Respectfully, I find it hard to believe that one failed physical fitness test would result in disenrollment/loss of scholarship - OR - that individual programs have much ability to deviate from the standard. It leaves too much room for subjectivity, and that leads to boards and congressionals and so on...

    But, if I'm wrong, Inshallah! Cheers
     
  15. NavyNOLA

    NavyNOLA Member

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    I wasn't talking about the accounting particulars, I was talking about the mindset.

    I didn't say loss of scholarship. I said the scholarship wouldn't be activated. If a freshman midshipman FAILS (different than not meeting commissioning standards of GOOD), the inventory PRT/PFT at the start of the semester, a unit and PNS do not have to activate the scholarship. Guidance from higher headquarters is that they do NOT activate. Incoming students are told this in the scholarship paperwork that is sent to them in the summer. If the scholarship is not activated, benefits don't get paid.
     
  16. kinnem

    kinnem Moderator

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    Thanks for the correction. I'll edit out that portion of my post.
     
  17. tommyboy44

    tommyboy44 Member

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    The biggest tip that I can give you about fitness, is push past your limit. If you do workouts that you have no trouble completing, it barely helps you. You need workouts that will make it so it is hard to stand up out of a chair or sit up in your bed afterwards if you want to improve in that little amount of time. I recommend running ALOT! Running is one of those exercises that does not specifically help one area and just improves your overall fitness by increasing your oxygen efficiency and increasing endurance in the whole body.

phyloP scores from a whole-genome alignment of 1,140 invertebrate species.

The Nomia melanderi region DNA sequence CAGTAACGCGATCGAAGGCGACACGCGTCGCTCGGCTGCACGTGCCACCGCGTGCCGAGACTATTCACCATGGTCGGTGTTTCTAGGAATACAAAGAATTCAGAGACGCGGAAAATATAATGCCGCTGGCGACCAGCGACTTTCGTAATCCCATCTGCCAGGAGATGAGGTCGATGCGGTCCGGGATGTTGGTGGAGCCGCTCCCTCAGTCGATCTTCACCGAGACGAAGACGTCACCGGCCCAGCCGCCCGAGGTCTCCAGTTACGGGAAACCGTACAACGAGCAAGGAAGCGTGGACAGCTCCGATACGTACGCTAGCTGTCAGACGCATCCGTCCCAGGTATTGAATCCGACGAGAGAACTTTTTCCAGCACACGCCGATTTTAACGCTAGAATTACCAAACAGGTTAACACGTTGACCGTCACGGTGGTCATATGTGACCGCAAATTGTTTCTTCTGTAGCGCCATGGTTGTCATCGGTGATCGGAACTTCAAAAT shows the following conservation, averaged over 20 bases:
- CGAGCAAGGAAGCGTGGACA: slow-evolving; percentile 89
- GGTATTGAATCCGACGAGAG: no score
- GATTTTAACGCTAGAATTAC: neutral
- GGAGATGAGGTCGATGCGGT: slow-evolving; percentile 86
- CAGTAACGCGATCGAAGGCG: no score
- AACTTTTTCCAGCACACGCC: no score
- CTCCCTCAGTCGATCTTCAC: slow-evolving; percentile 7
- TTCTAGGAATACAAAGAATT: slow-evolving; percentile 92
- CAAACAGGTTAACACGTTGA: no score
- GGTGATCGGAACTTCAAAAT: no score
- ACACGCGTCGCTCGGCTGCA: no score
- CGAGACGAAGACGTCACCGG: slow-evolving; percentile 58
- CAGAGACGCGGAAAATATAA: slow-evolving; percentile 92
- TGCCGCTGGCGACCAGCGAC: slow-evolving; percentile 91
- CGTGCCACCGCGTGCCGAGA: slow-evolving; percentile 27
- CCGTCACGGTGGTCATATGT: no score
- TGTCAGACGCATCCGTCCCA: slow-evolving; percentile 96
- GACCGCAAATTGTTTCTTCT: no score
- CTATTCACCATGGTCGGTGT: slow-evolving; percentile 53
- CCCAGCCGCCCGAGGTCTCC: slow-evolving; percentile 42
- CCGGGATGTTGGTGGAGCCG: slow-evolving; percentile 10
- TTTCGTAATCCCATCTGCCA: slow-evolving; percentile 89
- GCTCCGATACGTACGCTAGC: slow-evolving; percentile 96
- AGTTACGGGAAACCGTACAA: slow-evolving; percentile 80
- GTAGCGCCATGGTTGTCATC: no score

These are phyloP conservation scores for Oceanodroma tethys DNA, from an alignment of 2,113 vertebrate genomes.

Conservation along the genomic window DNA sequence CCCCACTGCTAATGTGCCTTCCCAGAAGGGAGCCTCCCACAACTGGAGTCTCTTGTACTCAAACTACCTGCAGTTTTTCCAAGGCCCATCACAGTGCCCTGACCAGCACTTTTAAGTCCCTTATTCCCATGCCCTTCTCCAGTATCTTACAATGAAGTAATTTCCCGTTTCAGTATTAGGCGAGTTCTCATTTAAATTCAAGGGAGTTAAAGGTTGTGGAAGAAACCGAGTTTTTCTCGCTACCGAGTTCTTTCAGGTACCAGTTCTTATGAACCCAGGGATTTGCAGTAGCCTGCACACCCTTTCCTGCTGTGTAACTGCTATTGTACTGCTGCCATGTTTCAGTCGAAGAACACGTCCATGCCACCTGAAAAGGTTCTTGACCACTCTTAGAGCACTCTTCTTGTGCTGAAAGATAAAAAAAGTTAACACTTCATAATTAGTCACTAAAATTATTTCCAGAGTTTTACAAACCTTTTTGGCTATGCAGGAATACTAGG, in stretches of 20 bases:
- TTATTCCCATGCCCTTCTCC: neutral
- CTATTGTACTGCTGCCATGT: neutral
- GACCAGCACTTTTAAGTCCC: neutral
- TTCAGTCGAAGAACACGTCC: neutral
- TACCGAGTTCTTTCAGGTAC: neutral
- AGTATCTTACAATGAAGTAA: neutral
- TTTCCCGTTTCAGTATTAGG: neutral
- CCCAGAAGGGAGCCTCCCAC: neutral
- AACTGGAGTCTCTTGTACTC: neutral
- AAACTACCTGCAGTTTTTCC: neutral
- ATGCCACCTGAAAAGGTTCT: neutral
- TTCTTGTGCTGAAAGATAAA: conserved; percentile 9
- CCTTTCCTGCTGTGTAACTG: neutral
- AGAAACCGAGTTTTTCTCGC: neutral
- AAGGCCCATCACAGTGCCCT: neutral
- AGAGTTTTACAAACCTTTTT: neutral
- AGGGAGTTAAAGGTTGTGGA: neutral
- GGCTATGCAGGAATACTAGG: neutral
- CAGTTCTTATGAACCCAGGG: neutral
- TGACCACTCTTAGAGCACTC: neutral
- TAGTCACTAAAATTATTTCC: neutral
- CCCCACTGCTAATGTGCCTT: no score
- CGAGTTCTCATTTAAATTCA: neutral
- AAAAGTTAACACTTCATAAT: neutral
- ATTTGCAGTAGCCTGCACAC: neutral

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  18. AnAstronautEventually

    AnAstronautEventually New Member

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    College programer here. I was in the same boat when I showed up freshman year. Was not athletic whatsoever prior to enrollment with NROTC. My initial PRT was nothing short of pathetic and there were 1 or 2 other MIDN that were awarded scholarship and did not pass that day.

    My advice is this. It will be a bit unnerving and maybe a bit discouraging being surrounded by fellow students who are going to pass with flying colors. Try not to let it get to you. When it comes time to PT, whether with the unit or on your own time, surround yourself with those students who are just a bit better than you are. It will help you to push yourself to give everything you have. When it comes to PT with the unit every week, you will get out what you put in. There will be students that can pass the PRT and have no drive to further develop themselves and will put in the same effort every morning and get the same results every PRT. You have to put in the effort yourself to improve. PT with the unit alone is not going to be enough, either. You will need to be working out on your own time as well. Be wary of your body, too, as you transition into a more athletic lifestyle. I was not careful and ended up with shin splints for a while.

    Be dedicated. Be committed. In the end there is no greater feeling than being able to recognize improvement in yourself. But once you see that improvement, you can't stop. Keep improving.

    Make no mistake that you are behind the curve, but what matters most is that from the day you show up you will be committed to making sure that you only improve.
     
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  19. nofodad

    nofodad Member

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    AROTC experience. DS was one of 5 MSI's none of whom had a scholarship. They all passed the first PFT easily, one failed. On the next PT that cadet passed and was also the first cadet awarded a campus based scholarship. She graduated at the top of her company's class. Get in shape. Improve your fitness. Scholar-athlete-leader. There are a variety of ways to make an impression on your cadre. Most of all believe in yourself.